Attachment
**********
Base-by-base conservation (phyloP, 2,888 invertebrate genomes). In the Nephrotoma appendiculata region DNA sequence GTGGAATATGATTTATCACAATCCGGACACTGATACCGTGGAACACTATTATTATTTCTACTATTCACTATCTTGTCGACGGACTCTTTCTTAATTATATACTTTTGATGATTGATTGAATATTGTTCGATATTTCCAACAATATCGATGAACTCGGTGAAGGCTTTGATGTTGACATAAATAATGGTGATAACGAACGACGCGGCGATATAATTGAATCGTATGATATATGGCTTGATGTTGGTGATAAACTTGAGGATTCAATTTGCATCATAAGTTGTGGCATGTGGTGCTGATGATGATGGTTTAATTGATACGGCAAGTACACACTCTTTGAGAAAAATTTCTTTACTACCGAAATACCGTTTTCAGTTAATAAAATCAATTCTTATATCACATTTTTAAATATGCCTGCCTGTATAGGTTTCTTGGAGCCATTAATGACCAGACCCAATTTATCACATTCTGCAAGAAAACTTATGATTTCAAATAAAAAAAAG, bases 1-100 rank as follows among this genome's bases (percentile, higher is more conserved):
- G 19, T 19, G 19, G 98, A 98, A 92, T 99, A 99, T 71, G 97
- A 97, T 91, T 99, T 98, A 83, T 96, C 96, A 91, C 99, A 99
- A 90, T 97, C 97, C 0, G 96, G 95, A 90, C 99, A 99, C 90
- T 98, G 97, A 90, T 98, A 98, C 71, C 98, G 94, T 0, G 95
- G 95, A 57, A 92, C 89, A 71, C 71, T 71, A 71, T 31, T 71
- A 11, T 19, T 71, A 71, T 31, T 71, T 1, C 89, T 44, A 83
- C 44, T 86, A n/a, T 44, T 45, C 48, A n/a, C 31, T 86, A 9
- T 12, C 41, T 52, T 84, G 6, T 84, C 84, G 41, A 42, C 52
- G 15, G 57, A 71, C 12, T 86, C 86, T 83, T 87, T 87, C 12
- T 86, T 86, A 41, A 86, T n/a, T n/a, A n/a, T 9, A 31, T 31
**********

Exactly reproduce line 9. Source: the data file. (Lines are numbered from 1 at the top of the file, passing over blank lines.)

- T 12, C 41, T 52, T 84, G 6, T 84, C 84, G 41, A 42, C 52